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Year out tips for travellers with families

Taking your family on a crazy gap year is not the most sensible thing you could do. But then, that is probably exactly why you are thinking of doing it! Kids and travel can be a stressful combination, and you are definitely not planning a holiday here - this is a year out, not a year off. There will be times when you think it would be easier to have stayed at home and at work! But again, easy is boring, sensible is boring, and one thing your crazy family gap year will NOT be, is boring.

Planning a year out with kids

The obvious thing is school. Most schools in the UK will consider requests for 12 months off, but they will not necessarily guarantee the childrens places when you get back, particularly if the school is oversubscribed. All of this depends on the school policy, the headteacher, the local authority, the pupil numbers and many other variables that make it impossible for us to generalise about this. Before planning anything, talk to your school. Be prepared to plan in study time for the children, and if possible, internet access so they can access homework and projects online while they are away.

What age is best to travel with children?

Travel with babies
People who have done long distance travel with young babies say that in some ways they are easy. Babies spend a lot of time sleeping, and when they are not sleeping, as long as they can feed and are not too hot, cold or uncomfortable, they are happy. However, anyone who has been sat on a long haul flight with a crying infant will probably contradict that! The other thing is, that babies arent old enough to really get the benefit of travelling long distance, or to new countries. They are also unable to tell you what is wrong if they feeling unwell, and if you are in a country with basic medical infrastructure, you may be concerned about your babies health and water, food and heat.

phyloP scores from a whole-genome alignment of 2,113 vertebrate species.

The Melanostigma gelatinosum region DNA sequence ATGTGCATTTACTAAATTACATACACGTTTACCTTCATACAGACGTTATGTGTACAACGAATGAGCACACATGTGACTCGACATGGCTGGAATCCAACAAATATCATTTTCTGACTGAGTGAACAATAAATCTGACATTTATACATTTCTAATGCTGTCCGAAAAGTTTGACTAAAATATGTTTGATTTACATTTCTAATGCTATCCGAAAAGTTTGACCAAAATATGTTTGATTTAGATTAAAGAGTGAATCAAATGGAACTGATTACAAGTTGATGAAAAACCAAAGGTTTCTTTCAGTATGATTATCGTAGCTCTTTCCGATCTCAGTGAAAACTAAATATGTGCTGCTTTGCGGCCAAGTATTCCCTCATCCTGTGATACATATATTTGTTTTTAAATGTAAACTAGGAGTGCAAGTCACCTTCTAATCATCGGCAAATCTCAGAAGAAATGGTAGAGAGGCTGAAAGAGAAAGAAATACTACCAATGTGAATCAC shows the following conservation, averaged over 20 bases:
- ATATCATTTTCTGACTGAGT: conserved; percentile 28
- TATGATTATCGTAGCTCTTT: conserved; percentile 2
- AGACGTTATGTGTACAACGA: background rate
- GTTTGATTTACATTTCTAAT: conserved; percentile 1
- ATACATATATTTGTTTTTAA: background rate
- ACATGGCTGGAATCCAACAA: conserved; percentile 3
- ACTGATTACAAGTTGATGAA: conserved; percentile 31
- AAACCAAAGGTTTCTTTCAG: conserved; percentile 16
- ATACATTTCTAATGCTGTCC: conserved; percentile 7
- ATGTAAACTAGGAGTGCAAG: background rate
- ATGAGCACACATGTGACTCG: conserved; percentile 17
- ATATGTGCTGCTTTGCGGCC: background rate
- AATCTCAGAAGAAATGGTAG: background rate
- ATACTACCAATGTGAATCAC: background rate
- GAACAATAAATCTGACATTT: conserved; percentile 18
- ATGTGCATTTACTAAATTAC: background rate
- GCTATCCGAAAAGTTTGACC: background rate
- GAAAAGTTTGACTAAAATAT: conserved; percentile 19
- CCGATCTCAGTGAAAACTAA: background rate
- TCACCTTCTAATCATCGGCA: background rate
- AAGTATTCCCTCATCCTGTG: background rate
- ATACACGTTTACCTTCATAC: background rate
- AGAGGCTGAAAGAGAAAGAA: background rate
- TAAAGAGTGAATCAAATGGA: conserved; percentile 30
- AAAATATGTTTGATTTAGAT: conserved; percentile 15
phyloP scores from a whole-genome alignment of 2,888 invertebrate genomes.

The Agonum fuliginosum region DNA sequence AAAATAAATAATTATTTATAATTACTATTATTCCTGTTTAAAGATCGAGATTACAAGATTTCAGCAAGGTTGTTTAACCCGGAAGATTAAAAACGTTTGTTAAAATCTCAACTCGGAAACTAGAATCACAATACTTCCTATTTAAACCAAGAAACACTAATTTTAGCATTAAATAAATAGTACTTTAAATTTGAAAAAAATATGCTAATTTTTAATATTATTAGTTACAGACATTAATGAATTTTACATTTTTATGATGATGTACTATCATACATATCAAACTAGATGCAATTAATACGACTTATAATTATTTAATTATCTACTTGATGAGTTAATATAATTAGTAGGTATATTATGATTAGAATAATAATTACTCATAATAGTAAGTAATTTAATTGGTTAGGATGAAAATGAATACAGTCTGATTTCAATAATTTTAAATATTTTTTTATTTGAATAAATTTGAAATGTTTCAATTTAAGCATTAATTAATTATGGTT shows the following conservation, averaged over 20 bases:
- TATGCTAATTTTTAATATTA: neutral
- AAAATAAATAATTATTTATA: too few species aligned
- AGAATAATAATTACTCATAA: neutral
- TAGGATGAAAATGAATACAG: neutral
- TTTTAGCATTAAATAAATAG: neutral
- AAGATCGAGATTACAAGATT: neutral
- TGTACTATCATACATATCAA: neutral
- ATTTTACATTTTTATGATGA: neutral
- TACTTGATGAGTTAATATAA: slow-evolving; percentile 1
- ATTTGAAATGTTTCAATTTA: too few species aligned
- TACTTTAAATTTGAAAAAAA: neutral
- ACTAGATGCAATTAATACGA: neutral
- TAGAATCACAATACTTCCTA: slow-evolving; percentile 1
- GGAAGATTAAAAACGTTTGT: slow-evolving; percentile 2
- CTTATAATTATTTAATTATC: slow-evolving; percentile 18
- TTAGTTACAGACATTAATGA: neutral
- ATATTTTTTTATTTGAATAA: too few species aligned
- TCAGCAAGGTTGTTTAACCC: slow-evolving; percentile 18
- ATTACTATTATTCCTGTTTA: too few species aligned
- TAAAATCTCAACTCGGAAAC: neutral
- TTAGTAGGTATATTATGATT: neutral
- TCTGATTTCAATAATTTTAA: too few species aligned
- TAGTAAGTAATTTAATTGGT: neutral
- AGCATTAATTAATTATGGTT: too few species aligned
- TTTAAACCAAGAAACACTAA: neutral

Travel with toddlers
This is often the most challenging age for travelling with children. Too old to sleep for long periods or to be placated with a bottle, but not old enough to understand that they need to sit quietly on the plane, not eat anything they can get their hands on, think twice before trying to cuddle stray dogs and not wander off in a souk or busy market place! Anyone who lives with a toddler knows they are full of fun, and usually mischief. They are high maintenance and demand a lot of attention. They also need to be with their parents or siblings and get separation anxiety if they are not. On the other hand they are old enough to remember and enjoy new places, foods and experiences, and pick up words of a foreign language.

Travel with primary school aged children (4-11)
Once your kids get to 4 years old, they become more independent, and able to express themselves clearly. They absorb new languages and experiences like sponges, and are happy to be with their family wherever, although older children may miss school routines and friends. A year out with children of primary school age is probably the easiest in terms of travelling long haul or going to strange new countries. They will be able to really enjoy and remember their experiences, to learn new skills, try new food and become more confident. They will also enjoy experiencing new cultures, meeting new people and seeing how different (and sometimes how similar) peoples lives are in different countries.

Travel with teenagers
Oh dear. Most teenagers have intense friendships and support networks at home and at school that they value very highly. They will not see the appeal of spending a year with their parents and siblings, living on a budget, and on many occasions unplugged from the Internet and TV. Older teenagers will need to keep up with their GCSE studies if they mean to resume them when they come home. They may be tempted however with the promise of no teachers, sunshine, beaches, exciting tours and adventure and the kudos of doing something completely different.

So in conclusion, every age has its pros and cons, but primary aged children are probably the easiest to travel with. The key thing about travelling with your family on your year out though is that you have to relook at your relationships, and you could bond and become closer to your children whatever age they are, which is surely worth the hassle.

What next?
Check out our adventure section, our travel essentials and destinations for more year out and grown up gap year ideas for older travellers and people who want to travel with their children on their year out.

 
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